Rosh Hashono does not occur on the first day of the first month, and nor does it occur on the day that the World was created. Instead, it commemorates the creation of man. And the reason for this also ties in directly to this week’s Parsha: it is because man, unlike the angels, and- to a certain extent- the animals of the field, has free will. We are reminded of this when we read the following; “I have set before you life and goodness, and death and evil: in that I command you this day to love G‑d, to walk in His ways and to keep His commandments . . . Life and death I have set before you, blessing and curse. And you shall choose life”.

This free will, we are reminded, can be used for the purpose of goodness, or for evil. And although we are advised to choose the former, G-d acknowledges that we will make mistakes- huge mistakes, and mistakes made with evil intent- and that He cannot prevent us from choosing evil. And yet, as we head towards Rosh Hashono, when we are inscribed in the book of life, we are reminded that we can- and in fact shall- choose life. We can repent. We can turn back to G-d, and be welcomed with open arms, and enjoy an even closer, more loving relationship than before.

But truly loving G-d means that we must love each and every one of His creations, also. It’s no good davening and studying Torah if we refuse to visit the sick, spread kind words, give to charity, or simply do a good deed. Klal Yisroel is one family, and we cannot be truly close to G-d if we aren’t close to one another. This, too, we are reminded of at the beginning of the Parsha, where we read, “You stand today, all of you, before the L‑rd your G‑d”.

On Rosh Hashono, we will all stand before G-d together; and it doesn’t matter how poor or rich we are, or how important or intelligent we are: we are one big family, and G-d views us as such. This year, when we do teshuva and apologise to G-d, we must remember to also apologise to those in our lives whom we have hurt or wronged- because to love your fellow Jew is to love G-d and His Torah.

Parshas Ki Savo: A Divine Relationship

This week’s parsha, Ki Savo, lists the blessings which G-d bestows upon us for keeping His laws, followed by the curses which He will punish us with if we stray from the Torah. The part of the parsha containing these curses, known as the Rebuke, is both harrowing and awe-inspiring. It instills fear of G-d in anyone who reads it, just as the blowing of the Shofar in the month of Elul instills awe. But why is this rebuke so harsh? Why is G-d doing this?

Many rabbonim and sages have attempted to interpret the meaning of the verse which explains the rebuke, “Because you did not serve G‑d with happiness and with gladness of heart, in abundance of everything, therefore you shall serve your enemies”. Rambam believed that it was directly because of the lack of joy that one would be punished, stating, “Even though you served G‑d, you did not serve Him with joy—that is the source of all afflictions”. Meanwhile, we read in the Maayanah Shel Torah that the term gladness of heart refers to wilful sinning- “Not only did you sin, you did so “with happiness and with gladness of heart”—for this the punishment is doubly severe”.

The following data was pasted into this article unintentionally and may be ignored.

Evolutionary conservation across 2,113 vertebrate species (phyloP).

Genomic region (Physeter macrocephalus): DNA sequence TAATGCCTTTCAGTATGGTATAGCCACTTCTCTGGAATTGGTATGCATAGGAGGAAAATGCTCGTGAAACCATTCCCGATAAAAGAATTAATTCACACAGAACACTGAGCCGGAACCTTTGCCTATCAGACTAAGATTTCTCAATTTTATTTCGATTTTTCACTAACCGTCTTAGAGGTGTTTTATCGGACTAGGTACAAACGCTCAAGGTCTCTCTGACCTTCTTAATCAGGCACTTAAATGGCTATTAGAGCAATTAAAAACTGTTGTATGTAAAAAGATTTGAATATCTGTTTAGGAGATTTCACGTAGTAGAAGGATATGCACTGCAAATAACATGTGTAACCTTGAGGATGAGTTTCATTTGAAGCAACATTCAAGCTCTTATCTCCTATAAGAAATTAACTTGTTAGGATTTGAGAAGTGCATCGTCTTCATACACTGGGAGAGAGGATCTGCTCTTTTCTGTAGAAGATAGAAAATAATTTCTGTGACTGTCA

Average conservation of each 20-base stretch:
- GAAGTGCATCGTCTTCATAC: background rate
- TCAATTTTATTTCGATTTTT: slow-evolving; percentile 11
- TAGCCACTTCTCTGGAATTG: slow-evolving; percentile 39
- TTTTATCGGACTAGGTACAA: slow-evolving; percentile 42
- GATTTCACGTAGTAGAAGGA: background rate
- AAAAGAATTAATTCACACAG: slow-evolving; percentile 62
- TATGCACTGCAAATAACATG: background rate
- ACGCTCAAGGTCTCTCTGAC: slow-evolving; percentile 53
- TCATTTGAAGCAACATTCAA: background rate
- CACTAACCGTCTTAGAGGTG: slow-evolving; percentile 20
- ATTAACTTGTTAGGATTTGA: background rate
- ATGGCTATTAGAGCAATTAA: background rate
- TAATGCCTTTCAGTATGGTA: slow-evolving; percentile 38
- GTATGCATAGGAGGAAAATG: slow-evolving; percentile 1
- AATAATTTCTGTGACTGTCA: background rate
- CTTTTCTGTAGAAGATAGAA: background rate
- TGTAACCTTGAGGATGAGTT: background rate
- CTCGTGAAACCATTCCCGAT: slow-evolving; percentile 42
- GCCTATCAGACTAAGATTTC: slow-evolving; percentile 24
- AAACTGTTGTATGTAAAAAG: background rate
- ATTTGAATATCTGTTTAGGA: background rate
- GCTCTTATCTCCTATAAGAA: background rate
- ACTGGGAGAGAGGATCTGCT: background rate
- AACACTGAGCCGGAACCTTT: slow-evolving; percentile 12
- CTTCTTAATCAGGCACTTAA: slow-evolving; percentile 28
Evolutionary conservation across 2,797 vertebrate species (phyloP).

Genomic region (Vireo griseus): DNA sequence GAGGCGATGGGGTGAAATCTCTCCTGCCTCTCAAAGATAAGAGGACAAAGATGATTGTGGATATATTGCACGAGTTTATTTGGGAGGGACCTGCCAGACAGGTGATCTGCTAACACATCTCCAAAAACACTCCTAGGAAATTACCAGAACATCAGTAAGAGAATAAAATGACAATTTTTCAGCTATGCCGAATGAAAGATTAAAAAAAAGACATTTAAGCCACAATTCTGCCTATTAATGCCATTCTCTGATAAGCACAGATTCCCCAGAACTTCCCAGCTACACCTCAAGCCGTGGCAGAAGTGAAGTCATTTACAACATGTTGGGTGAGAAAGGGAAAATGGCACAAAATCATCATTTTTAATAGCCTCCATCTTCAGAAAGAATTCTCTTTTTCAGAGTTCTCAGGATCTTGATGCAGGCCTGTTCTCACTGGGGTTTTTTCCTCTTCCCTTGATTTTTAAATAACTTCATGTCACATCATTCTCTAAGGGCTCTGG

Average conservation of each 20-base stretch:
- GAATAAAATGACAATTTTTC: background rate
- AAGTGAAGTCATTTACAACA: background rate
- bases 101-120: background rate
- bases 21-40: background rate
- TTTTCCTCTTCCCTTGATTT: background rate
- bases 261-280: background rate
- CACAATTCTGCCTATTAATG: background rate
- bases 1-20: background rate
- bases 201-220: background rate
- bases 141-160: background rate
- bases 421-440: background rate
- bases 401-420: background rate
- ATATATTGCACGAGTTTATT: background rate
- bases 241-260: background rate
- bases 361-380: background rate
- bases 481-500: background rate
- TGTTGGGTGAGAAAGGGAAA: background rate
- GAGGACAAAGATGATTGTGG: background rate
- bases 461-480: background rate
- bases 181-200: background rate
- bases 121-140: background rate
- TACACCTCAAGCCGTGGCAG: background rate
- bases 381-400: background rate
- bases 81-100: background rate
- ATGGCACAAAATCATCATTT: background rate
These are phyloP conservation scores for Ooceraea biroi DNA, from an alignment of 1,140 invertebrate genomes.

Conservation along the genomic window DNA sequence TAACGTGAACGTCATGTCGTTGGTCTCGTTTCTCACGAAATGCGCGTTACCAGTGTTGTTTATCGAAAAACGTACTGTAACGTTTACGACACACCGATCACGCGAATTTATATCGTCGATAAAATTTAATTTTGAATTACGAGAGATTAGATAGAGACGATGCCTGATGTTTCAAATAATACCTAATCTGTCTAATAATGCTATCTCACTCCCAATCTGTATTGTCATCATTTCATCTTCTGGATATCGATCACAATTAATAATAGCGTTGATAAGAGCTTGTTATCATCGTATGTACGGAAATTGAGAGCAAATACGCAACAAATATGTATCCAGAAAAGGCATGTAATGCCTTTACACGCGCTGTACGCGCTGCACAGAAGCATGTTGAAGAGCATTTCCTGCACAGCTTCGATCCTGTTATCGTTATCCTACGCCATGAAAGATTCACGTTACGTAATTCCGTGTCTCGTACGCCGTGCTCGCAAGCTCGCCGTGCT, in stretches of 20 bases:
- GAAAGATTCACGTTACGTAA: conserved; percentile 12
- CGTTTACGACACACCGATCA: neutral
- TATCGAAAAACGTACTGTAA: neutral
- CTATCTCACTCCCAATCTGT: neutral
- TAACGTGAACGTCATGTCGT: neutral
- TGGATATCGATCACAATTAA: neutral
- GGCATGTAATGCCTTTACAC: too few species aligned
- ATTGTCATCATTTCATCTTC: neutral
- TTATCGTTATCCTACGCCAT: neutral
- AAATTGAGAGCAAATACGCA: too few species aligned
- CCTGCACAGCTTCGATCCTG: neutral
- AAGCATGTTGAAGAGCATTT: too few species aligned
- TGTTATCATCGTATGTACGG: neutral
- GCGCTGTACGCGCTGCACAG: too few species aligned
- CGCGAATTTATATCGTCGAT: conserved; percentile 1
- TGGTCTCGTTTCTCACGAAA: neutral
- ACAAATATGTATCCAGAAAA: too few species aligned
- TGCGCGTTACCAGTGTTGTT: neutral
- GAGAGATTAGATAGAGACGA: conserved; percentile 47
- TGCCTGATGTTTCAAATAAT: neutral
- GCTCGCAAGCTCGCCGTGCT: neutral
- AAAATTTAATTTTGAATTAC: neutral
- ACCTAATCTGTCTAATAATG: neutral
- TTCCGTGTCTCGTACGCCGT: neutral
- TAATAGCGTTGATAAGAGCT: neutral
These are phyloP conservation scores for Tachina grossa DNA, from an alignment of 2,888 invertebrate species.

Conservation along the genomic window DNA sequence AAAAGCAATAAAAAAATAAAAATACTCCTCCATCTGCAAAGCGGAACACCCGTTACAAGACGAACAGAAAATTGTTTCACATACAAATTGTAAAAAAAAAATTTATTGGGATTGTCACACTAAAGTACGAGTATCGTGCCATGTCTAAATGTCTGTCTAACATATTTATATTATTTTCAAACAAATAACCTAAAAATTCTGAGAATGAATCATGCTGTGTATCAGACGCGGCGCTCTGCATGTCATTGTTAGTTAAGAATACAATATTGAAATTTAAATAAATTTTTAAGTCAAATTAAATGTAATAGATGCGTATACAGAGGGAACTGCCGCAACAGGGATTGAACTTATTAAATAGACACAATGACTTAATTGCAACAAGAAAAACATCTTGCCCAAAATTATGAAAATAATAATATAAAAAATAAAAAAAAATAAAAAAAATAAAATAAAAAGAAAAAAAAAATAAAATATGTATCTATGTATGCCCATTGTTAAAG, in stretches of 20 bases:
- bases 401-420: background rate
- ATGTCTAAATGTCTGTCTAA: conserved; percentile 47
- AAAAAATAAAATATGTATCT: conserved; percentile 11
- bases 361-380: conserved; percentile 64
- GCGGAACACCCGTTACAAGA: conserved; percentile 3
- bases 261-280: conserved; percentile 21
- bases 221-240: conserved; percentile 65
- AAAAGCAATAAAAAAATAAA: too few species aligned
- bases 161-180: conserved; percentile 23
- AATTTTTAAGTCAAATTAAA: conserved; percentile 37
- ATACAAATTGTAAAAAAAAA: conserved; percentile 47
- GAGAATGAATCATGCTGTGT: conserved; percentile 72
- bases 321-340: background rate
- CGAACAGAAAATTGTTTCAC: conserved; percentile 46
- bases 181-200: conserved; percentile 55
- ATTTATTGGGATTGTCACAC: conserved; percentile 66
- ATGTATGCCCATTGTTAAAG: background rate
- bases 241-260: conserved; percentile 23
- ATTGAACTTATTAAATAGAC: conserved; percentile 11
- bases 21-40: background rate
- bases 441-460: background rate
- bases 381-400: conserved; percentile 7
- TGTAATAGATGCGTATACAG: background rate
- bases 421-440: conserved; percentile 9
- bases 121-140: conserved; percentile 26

But Rashi offers a very different, unique perspective on the meaning of this verse. He suggests that it refers to turning away from G-d during good times: times when all is going well and we are under the illusion that we don’t need Him. He writes in his interpretation, “Because you did not serve G‑d when you enjoyed happiness and the abundance of all good things, you shall now suffer want”.

This teaches us an important lesson about our relationship with G-d. In a human relationship, one needs to be present both during the good times and during the difficult ones, and we can’t simply rely on our partners or families during hard times, only to abandon them when things are easier. Similarly, we must stand before G-d at all times and truly connect with Him. We must love and fear Him and remember all He has done for us, whether we are struggling or triumphing.

It’s no good only praying to G-d when we are having an especially hard time, because the truth is, we always rely on Him to wake up each morning. We need to be thankful to Him and keep His laws in every minute of our lives; only then will we reap the blessings described in this week’s Parsha.

Gut Shabbes! (Ki Teitzei)

Earlier this week, I wrote about how I found the Parsha problematic. I felt that some of the verses were troubling, and bloodthirsty, and although I accepted the Torah as divine, a part of me could not come to terms with the words contained within it. Yesterday, however, I was reminded that it wasn’t the Parsha that was problematic. It was our understanding of it.